Village Schools Section :: Page 34

  • New leaders guide critical shift for village schools

    A narrow victory for new Yellow Springs Board of Education leaders at the board’s Jan. 14 organizational meeting reflects a deep division among board members about how best to address the significant challenges facing the board.

  • Sweep of school leadership discussed

    At the regular Dec. 10 school board meeting, board members considered the attributes they will seek in their upcoming search to hire several top administrators. At that meeting, longtime Yellow Springs High School Principal John Gudgel officially announced his retirement at the end of this school year, and 10-year District Treasurer Joy Kitzmiller, who has accepted a position with Cedar Cliff schools, announced her resignation. Kitzmiller will also stay until the end of the year.

  • Warm heads, warm hands, warm hearts

    Mills Lawn fifth- and sixth-grade Student Council members collected mittens, scarves, hats and coats for the 2009 Giving Tree. The gifts will go to keep children at the Greene County Homeless Shelter warm this winter. Pictured are, clockwise from top left, Danny Horton, Aaron Sherwood, Ursula Kremer, Lake Miller, Allie Bothwell, MacKenna Banaszak-Moore, Erica Renard and Danielle Worsham. Not pictured are Shekinah Williams, Angel Johnson and Alice Miller.

  • Gudgel to retire; Kitzmiller resigns

    Completing the Yellow Springs school district’s administrative sweep, YSHS Principal John Gudgel is retiring at the end of this school year after three decades as an educator, guidance counselor, coach and principal in the district. In addition, Treasurer/Chief Financial Officer Joy Kitzmiller has resigned her post in order to manage the financial affairs of her home district, Cedar Cliff, starting next school year.

    The board is also seeking replacements for former Superintendent Norm Glismann and former Mills Lawn Principal Christine Hatton.

  • Parents parley over IEP needs

    More must be done to address issues in the special education program in the Yellow Springs schools, especially in the upper levels, according to approximately 10 parents who came to a special meeting held on Wednesday, Dec. 2. The meeting was the second convened by school administrators to address the results of the special education parent survey the district conducted last summer.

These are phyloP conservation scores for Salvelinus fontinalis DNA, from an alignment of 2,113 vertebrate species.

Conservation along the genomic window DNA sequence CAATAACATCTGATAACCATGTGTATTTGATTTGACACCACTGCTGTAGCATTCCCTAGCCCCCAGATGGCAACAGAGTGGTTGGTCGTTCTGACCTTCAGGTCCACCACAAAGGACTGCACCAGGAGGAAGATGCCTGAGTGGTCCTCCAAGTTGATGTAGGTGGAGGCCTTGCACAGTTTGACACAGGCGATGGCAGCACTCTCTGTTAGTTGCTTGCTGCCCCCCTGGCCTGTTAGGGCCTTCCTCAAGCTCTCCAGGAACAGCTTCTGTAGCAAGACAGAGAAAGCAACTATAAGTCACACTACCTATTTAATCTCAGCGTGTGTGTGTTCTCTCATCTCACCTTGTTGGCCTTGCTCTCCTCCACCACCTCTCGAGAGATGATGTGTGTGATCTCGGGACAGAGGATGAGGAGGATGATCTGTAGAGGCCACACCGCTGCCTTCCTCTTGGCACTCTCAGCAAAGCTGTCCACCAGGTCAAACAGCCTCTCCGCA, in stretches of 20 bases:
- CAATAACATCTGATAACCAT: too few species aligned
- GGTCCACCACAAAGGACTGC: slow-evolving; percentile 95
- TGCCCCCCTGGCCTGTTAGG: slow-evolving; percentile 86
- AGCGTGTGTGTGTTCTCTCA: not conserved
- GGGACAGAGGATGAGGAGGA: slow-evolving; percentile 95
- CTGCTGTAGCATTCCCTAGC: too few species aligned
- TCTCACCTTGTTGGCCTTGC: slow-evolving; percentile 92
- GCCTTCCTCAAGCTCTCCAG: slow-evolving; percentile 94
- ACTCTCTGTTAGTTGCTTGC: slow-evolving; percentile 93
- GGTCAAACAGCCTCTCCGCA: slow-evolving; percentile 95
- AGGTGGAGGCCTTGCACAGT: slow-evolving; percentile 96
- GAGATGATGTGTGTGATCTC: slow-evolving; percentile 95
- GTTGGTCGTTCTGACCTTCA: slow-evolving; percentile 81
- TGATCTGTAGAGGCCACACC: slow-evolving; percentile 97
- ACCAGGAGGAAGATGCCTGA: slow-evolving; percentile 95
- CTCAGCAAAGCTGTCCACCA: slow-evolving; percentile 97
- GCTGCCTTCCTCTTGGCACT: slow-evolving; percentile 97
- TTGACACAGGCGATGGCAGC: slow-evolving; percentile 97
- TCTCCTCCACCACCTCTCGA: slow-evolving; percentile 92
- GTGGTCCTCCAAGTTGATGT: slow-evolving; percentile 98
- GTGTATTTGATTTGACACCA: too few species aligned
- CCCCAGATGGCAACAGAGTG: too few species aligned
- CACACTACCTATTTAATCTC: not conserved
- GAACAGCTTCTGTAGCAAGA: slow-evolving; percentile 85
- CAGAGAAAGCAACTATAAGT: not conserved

• Three for a tree

    Yellow Springs High School students Will Turner and Sady Sparks, left, cut down the last tree of the School Forest camp-out weekend for Sady’s mom, Sarah Strong, on Sunday, Dec. 6. This year’s foresters sold nearly 140 5–9-foot scotch pines and grossed over $4,000, more than the group has ever made on the weekend. The School Forest program started raising evergreen saplings in the spring of 1947 and began selling Christmas trees to the community in the winter of 1948.

  • Shared service project could be model for state

    Schools across the country have been reeling from state funding cuts sparked by the recession, and things are no different in Ohio. And in Yellow Springs, where school income tax receipts are forecasted to drop 30 percent this year, school leaders are grappling with ways to address the shortfall.

  • Bulldog Sports Round-up

    Miller runs at regionals Ninth-grader Lois Miller was the lone runner from Yellow Springs to compete in the Div. regional cross-country meet in Troy on Saturday, Oct. 31. In a field of 126 high school girls, Miller finished 56th in 21:46.67, with an average of 7:00.6 per mile. Boys soccer falls at districts The Yellow […]

  • Candidates discuss stronger schools

    During an election forum at the Presbyterian Church on Sunday, Oct. 25, seven candidates for Yellow Springs school board shared their views on issues from improving student engagement to the impending change in school leadership.

  • Survey highlights concerns of special needs parents

    Most parents of special needs children in the Yellow Springs school system are satisfied with their children’s program. However, the level of satisfaction drops considerably when the child moves from Mills Lawn to the middle school and high school, where a lack of communication between parents and teachers, and teachers with each other, are perceived areas of discontent.